Relentlessly Tactical, Event-Specific Catastrophism, and the Limits of Cost-Benefit Analysis

I’m traveling, so have not been able to comment as I’d like regarding the Christmas terror attack.  However, I wanted to add one thought about cost benefit analysis and counter-terrorism.  A couple of years ago I wrote a paper on ways in which the American political class is riven by deep foundational disagreements about the proper way to approach transnational terrorism.  It is partly implicated in the “war” versus “law enforcement” argument, but actually it goes deeper than that – is it possible to have an offensive strategy against terrorism, or is the only long term possibility defensive perimeters represented by such things as airport screenings and the like?  That, and an even more pessimistic possibility that simply says, following the John Mueller-James Fallows analysis, get used to it and anyway the chances of you getting killed by terrorism are smaller than a lightning strike.

The American public does not buy the “get used to it” approach and so, at least as a matter of public speeches and public stances, no American administration will do so, either.  Instead, the argument divides over offensive versus defensive approaches, and over strategies that adopt a strategic view encompassing both a strategic vision that includes going on offense against terrorists as well as defensive strategies, contrasted with strategies that are, by their nature, tactical and defensive.  The American political class is quite divided over this strategic question – viz., can there be a “strategy,” or is the only strategy really a defensive retreat to defensive tactics?

This deep seated “foundational” disagreement over the nature of terrorism and the response to terrorism has a further twist, however.  Given the deep foundational disagreement over the proper kind of response, at the deepest conceptual level, the tendency is to retreat – as a procedural matter for how to make a decision – to the lowest common denominator.  Where there is deep foundational disagreement as to the nature of the threat, how to respond, whether there is any real scope for holistic strategies or whether the “strategy” must necessarily be responsive and tactical and defensive – the tendency as a matter of procedure, of how policy is made, is to retreat to the shared lowest common denominator.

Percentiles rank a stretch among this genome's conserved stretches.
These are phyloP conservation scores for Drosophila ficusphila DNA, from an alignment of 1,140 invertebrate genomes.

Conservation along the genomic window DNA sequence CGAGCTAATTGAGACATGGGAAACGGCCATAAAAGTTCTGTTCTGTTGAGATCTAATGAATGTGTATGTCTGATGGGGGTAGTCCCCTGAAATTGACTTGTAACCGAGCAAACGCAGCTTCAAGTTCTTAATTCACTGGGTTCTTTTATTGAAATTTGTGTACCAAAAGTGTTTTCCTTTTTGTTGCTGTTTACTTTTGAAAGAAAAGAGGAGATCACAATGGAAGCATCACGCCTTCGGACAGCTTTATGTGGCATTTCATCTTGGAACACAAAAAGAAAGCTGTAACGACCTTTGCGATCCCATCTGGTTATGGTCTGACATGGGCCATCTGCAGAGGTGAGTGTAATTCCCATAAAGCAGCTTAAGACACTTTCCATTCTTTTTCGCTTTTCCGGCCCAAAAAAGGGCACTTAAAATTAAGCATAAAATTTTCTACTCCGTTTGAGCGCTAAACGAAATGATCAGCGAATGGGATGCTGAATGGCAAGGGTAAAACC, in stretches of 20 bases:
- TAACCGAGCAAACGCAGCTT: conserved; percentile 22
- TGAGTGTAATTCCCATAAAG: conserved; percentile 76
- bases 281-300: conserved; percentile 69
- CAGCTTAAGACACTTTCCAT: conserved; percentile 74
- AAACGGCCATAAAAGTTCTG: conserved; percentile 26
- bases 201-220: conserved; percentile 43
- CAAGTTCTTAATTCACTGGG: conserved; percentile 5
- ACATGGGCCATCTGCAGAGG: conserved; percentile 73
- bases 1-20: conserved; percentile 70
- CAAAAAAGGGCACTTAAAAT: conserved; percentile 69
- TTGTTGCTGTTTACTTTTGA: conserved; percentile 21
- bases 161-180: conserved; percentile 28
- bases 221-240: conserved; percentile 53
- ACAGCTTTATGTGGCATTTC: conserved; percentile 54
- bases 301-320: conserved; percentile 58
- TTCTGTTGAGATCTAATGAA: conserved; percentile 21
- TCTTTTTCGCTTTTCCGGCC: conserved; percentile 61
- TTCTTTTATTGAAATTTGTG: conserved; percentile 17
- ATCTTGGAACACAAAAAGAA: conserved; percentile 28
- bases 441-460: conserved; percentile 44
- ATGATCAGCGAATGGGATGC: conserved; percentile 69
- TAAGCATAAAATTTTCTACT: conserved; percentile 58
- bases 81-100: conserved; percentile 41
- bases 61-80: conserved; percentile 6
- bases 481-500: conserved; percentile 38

That lowest common denominator is a form of narrow cost benefit analysis that emphasizes things with which no one could really disagree.  We can’t agree how to fight terrorism, or even whether to fight it – but we can agree that metal detectors at airports are a good thing.  It turns out, enough years out from 9/11, that many people in the political class, think that much of the apparently undisputed matters of agreement are not worth the trouble either, but in general, the tendency of policy is toward obvious things that are driven by cost benefit analysis in some way that gets past the foundational disagreements.

The problem with this form of cost benefit analysis, however, is that as Philip Bobbitt once observed to me, it is purely reactive, defensive, and “relentlessly tactical.”  But the problem is, what happens if your political classes are deadlocked around what a “strategy” should look like, if anything?  You are driven back by process alone to the “relentlessly tactical.”  Actually, it is worth than that.  Not only are you driven back to reactive, defensive, tactical, and narrow forms of cost benefit analysis – you are driven to forms of it that are nearly inevitably what I’ve sometimes called “event specific-catastrophism.”  Meaning by that, the nature of your cost benefit analysis causes you to proceed serially, from one bad event and its prevention to the next – the nature of the CBA does not really offer a way to give a holistic strategy by which you might get ahead of events and threatened catastrophes.

Why not?  Because the nature of your political processes and the divisions of the political class preclude one from embracing any foundations – deep foundational assumptions – about the nature of the enemy, or even, in any sense meaningful to strategy, to the idea of having one.